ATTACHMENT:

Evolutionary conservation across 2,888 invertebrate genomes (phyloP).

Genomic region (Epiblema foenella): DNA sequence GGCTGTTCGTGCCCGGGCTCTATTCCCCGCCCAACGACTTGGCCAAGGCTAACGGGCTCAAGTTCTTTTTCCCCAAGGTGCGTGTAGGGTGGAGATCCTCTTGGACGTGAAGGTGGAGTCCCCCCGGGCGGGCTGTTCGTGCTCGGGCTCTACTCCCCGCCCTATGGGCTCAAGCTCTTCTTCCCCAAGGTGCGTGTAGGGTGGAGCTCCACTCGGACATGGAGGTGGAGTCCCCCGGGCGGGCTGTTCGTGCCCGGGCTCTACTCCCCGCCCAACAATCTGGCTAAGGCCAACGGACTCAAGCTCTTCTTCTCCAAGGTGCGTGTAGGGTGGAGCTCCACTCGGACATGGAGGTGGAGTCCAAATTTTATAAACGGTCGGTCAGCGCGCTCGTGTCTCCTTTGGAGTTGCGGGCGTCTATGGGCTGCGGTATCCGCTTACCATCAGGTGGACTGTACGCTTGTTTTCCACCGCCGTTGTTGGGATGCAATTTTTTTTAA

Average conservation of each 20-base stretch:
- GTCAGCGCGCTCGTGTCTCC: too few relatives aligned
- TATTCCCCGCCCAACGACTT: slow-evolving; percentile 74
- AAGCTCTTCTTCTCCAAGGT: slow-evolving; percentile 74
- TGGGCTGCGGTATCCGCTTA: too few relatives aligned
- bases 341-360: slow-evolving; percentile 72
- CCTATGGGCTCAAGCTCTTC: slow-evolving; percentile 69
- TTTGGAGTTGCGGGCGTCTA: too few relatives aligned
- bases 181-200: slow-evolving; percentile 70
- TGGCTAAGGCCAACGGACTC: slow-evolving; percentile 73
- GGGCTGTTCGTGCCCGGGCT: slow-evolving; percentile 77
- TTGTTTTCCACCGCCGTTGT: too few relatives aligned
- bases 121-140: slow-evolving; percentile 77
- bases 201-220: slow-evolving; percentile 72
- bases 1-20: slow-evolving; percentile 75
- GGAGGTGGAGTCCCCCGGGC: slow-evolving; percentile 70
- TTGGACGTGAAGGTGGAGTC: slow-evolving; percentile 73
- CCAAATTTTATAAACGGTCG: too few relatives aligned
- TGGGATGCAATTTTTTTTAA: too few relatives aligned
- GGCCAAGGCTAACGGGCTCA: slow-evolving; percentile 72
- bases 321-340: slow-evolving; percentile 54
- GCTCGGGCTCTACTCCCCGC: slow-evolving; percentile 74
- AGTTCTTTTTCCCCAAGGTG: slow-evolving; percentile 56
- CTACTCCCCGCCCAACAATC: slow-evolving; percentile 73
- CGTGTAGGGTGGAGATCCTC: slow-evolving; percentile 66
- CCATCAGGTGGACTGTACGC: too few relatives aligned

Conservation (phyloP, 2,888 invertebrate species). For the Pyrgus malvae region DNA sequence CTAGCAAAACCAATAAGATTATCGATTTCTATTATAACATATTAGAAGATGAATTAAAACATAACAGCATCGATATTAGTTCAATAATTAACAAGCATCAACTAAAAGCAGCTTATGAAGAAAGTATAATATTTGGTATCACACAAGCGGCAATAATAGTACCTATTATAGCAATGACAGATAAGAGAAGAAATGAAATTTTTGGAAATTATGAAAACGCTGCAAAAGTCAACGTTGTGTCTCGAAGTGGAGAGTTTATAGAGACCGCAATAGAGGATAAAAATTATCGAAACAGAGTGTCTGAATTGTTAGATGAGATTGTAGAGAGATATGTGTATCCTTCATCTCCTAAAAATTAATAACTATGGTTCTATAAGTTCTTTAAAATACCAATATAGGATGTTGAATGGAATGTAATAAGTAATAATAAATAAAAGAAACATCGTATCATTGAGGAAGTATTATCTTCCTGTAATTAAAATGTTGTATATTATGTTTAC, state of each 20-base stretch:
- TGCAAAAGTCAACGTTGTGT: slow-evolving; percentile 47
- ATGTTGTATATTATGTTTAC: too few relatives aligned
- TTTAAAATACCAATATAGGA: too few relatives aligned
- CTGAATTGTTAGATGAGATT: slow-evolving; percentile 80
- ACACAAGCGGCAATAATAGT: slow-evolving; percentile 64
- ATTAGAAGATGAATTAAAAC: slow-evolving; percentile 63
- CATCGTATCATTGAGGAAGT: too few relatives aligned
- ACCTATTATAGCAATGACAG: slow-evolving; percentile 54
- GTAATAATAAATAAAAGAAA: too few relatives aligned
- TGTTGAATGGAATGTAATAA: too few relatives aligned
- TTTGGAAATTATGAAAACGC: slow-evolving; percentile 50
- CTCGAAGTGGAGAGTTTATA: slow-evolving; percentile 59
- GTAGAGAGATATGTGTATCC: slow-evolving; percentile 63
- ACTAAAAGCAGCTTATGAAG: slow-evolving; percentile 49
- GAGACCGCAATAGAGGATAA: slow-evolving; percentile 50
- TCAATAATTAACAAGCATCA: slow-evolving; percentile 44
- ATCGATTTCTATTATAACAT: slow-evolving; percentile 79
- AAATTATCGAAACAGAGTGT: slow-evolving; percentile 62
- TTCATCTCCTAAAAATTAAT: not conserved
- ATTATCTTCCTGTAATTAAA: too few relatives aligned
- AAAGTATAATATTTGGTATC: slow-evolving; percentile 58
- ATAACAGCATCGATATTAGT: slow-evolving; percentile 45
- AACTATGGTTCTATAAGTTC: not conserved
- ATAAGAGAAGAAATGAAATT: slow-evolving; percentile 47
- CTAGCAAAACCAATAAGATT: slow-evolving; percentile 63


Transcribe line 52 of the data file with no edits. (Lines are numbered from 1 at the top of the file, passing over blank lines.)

- AACTATGGTTCTATAAGTTC: not conserved